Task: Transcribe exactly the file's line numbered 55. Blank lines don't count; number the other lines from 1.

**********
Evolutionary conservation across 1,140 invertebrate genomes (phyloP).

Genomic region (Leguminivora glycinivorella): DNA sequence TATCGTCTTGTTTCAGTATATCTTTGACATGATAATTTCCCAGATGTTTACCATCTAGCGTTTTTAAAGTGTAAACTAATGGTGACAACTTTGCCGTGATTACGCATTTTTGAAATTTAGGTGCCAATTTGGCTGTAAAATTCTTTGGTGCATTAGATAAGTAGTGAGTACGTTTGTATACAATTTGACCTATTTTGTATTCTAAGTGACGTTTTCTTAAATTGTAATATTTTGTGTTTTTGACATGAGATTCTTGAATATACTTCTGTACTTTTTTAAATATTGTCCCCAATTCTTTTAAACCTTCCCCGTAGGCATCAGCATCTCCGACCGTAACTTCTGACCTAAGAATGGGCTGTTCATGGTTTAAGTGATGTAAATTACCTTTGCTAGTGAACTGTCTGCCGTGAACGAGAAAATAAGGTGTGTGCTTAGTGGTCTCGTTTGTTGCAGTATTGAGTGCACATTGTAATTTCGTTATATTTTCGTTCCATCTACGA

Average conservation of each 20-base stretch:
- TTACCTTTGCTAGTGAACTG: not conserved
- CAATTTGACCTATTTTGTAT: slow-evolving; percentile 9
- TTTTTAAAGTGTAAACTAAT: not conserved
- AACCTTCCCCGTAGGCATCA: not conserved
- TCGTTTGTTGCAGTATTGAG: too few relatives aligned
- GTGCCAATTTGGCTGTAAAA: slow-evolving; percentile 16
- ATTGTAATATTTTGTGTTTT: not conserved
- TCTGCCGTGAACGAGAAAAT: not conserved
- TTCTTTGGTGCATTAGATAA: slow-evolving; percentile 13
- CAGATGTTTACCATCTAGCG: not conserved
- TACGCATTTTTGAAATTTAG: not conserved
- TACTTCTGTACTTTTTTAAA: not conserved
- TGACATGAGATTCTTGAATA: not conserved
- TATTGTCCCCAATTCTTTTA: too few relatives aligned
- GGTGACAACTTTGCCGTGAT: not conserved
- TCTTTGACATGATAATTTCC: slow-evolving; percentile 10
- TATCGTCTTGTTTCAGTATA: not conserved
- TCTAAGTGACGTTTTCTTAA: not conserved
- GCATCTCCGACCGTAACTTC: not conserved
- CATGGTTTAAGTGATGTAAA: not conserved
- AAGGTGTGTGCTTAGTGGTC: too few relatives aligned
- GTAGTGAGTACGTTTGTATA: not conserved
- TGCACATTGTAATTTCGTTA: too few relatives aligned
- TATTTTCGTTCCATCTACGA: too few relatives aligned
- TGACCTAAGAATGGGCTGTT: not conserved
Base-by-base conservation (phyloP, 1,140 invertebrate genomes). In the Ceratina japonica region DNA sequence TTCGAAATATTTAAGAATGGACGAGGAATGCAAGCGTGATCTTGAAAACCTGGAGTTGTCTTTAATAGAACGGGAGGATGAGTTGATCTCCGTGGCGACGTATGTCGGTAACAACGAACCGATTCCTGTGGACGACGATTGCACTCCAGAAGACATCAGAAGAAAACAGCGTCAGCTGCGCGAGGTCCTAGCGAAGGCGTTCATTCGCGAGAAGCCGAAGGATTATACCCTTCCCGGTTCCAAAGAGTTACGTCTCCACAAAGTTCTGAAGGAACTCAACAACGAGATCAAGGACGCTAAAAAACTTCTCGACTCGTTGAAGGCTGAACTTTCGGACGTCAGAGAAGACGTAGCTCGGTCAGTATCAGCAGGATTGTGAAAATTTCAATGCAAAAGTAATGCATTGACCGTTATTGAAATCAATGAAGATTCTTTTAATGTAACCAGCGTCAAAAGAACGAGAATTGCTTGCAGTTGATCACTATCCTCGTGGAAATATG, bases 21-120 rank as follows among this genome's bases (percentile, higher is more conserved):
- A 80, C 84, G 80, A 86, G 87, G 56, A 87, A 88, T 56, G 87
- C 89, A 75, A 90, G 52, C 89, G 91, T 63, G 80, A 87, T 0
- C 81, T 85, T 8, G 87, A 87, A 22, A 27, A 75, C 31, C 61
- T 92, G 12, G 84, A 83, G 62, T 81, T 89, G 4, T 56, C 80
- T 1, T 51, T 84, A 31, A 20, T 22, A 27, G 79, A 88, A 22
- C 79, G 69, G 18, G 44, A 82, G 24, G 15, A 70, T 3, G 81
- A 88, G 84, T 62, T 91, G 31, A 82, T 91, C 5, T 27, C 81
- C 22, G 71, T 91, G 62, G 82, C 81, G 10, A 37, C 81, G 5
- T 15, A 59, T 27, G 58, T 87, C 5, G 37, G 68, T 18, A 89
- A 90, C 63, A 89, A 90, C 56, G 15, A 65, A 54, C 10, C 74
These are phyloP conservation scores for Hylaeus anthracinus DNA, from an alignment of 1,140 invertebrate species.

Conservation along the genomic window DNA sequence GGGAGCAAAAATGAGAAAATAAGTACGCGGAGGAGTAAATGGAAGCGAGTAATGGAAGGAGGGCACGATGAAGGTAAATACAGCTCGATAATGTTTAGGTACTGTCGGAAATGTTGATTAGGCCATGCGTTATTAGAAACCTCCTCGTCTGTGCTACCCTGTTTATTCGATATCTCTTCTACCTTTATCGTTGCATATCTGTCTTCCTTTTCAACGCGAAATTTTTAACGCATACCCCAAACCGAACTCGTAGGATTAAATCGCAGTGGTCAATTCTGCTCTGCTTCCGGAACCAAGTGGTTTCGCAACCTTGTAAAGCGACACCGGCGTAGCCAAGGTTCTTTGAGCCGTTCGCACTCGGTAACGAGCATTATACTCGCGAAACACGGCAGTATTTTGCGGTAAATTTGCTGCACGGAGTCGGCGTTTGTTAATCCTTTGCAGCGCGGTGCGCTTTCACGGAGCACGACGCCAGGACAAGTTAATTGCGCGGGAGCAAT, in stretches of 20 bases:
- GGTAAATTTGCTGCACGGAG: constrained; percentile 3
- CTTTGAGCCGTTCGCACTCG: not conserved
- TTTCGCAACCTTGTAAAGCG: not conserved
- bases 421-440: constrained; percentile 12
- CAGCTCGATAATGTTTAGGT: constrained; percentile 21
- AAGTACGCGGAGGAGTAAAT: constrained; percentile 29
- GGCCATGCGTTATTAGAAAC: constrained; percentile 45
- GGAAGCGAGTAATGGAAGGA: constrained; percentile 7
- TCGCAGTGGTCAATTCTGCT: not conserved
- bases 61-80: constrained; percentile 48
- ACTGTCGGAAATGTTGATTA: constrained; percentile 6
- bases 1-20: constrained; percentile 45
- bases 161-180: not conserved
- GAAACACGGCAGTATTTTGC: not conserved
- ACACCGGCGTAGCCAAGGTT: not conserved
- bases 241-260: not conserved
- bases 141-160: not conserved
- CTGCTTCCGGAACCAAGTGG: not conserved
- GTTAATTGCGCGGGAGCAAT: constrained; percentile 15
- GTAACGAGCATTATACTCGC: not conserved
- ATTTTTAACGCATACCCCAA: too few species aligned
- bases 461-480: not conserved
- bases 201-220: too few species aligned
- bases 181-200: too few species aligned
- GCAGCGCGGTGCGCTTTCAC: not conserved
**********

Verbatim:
- GAAACACGGCAGTATTTTGC: not conserved